01 December 2014

Latina/os in the United States

Updated: December 1, 2014
News articles reports, analysis, and other statistical/demographic resources on Latina/os in the U.S.:

Santa Muerte (Al-Jazeera News)

She’s often depicted as the patron saint of murderers and narco-traffickers, and the Catholic Church condemns devotion to her as blasphemy. But Santa Muerte, or Saint Death, is a Mexican folk saint with a growing following across North America, particularly among the marginalized – transsexuals, immigrants, the poor. A community of Santa Muerte devotees in Queens, New York, shows the life inherent in the worship of Saint Death as they prepare for their annual fiesta in her honor.

Christians of Asia (ABC Radio National Encounter)

Christians of Asia (ABC Radio National Encounter, 29 November 2014)

When people talk about “The Asian Century”, they’re usually referring to the expected economic and political dominance of Asia over the next hundred years. But if the growth of Christianity in the region continues, then the 21st century could also turn out to be the Asian Christian Century. Already, there are more practicing Protestants in China than in the UK, and according to some estimates, Communist China could become the world’s largest Christian nation by 2030. In addition, ethnic Asian churches continue to grow and prosper in countries like Australia and the U.S., despite the continuing overall decline of Christianity in the west. Does the rise of Asian economic might coinciding with the rise of Christianity have the potential to alter the religious profile of our region?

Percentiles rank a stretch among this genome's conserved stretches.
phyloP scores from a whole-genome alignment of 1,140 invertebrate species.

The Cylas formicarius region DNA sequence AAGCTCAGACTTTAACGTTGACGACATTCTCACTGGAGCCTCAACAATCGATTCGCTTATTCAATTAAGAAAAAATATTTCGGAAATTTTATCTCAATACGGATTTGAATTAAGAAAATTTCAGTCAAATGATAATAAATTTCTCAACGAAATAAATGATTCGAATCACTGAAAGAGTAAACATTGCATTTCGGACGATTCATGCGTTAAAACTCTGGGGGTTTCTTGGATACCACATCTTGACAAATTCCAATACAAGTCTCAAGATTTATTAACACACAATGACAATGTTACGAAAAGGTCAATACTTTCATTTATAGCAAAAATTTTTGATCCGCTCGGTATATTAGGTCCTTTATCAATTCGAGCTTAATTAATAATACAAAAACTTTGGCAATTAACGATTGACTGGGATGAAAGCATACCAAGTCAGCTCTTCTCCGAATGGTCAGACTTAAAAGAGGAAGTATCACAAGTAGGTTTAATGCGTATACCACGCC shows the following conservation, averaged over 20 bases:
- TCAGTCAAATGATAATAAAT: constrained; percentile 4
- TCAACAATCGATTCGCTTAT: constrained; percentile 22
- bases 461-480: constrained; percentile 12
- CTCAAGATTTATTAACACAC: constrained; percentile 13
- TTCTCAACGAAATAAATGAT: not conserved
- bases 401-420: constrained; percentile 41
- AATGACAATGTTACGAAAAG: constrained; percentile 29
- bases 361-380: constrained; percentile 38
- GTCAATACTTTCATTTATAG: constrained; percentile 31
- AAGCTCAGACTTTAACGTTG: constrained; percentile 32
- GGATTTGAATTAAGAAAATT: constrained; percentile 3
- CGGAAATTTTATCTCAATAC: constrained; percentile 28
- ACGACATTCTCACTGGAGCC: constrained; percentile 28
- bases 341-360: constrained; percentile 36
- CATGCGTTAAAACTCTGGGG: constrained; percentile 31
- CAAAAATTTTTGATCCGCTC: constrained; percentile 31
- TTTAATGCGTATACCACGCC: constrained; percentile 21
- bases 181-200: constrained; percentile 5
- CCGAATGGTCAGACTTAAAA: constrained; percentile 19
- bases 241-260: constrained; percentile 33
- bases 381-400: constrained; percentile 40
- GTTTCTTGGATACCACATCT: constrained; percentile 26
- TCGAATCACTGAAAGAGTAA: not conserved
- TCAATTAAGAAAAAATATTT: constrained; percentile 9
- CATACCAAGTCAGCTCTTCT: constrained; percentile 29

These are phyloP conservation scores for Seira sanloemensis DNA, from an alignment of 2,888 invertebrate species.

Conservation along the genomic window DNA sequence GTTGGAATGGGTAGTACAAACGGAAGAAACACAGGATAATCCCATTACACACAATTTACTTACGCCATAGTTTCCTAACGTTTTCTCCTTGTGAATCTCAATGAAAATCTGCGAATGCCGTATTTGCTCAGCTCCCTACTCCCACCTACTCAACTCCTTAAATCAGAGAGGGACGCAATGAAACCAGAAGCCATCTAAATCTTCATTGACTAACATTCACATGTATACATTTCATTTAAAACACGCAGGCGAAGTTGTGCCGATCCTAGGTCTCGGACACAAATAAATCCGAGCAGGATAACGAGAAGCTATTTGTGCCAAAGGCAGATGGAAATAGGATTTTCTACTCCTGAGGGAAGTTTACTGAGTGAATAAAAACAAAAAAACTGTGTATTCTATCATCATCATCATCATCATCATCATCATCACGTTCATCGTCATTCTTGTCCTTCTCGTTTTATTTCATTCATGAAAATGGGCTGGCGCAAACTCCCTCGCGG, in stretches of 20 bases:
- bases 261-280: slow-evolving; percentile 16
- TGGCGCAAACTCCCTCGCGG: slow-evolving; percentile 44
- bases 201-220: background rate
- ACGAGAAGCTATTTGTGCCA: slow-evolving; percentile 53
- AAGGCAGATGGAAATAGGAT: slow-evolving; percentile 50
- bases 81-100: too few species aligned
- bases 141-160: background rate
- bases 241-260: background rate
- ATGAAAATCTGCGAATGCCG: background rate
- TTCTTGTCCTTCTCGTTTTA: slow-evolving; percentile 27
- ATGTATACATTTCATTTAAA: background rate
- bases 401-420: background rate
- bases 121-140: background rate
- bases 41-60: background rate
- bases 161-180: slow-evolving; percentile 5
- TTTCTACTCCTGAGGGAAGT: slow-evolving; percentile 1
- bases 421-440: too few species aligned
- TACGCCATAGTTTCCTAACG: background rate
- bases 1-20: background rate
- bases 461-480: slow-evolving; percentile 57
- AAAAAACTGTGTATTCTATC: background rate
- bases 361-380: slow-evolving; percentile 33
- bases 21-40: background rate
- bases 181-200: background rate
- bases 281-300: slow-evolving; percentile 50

Religion in Latin America (Pew Research)

Latin America is home to more than 425 million Catholics – nearly 40% of the world’s total Catholic population – and the Roman Catholic Church now has a Latin American pope for the first time in its history. Yet identification with Catholicism has declined throughout the region, according to a major new Pew Research Center survey that examines religious affiliations, beliefs and practices in 18 countries and one U.S. territory (Puerto Rico) across Latin America and the Caribbean.